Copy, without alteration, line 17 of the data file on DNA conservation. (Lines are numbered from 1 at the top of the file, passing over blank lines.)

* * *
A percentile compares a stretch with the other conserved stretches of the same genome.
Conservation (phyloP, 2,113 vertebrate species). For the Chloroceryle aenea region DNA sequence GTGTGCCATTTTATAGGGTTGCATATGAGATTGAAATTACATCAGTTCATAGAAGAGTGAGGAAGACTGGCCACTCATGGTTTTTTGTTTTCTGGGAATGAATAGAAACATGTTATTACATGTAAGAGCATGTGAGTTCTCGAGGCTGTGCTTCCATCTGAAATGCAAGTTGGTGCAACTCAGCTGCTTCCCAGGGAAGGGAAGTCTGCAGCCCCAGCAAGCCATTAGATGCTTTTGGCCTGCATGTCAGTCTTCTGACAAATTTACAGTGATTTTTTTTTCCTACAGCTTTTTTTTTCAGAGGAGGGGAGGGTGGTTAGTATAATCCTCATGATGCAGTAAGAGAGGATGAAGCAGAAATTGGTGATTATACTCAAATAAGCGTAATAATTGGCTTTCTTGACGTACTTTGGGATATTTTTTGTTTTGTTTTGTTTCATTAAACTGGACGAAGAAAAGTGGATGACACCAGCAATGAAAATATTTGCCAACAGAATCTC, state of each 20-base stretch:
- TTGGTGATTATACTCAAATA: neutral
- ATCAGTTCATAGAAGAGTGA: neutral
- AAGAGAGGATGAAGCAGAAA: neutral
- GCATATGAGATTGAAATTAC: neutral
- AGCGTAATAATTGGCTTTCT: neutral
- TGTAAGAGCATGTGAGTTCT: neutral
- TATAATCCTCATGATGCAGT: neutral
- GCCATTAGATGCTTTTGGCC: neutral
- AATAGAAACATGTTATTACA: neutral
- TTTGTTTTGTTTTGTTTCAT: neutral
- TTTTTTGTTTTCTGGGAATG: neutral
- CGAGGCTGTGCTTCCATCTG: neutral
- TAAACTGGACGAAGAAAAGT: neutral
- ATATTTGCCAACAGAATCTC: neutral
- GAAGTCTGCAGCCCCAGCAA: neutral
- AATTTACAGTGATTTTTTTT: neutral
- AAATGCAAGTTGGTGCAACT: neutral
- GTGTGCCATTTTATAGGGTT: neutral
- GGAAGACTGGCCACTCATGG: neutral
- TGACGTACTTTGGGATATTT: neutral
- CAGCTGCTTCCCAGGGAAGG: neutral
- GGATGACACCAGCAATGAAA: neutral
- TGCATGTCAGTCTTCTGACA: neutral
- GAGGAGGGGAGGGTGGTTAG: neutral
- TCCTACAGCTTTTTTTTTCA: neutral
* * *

- GAAGTCTGCAGCCCCAGCAA: neutral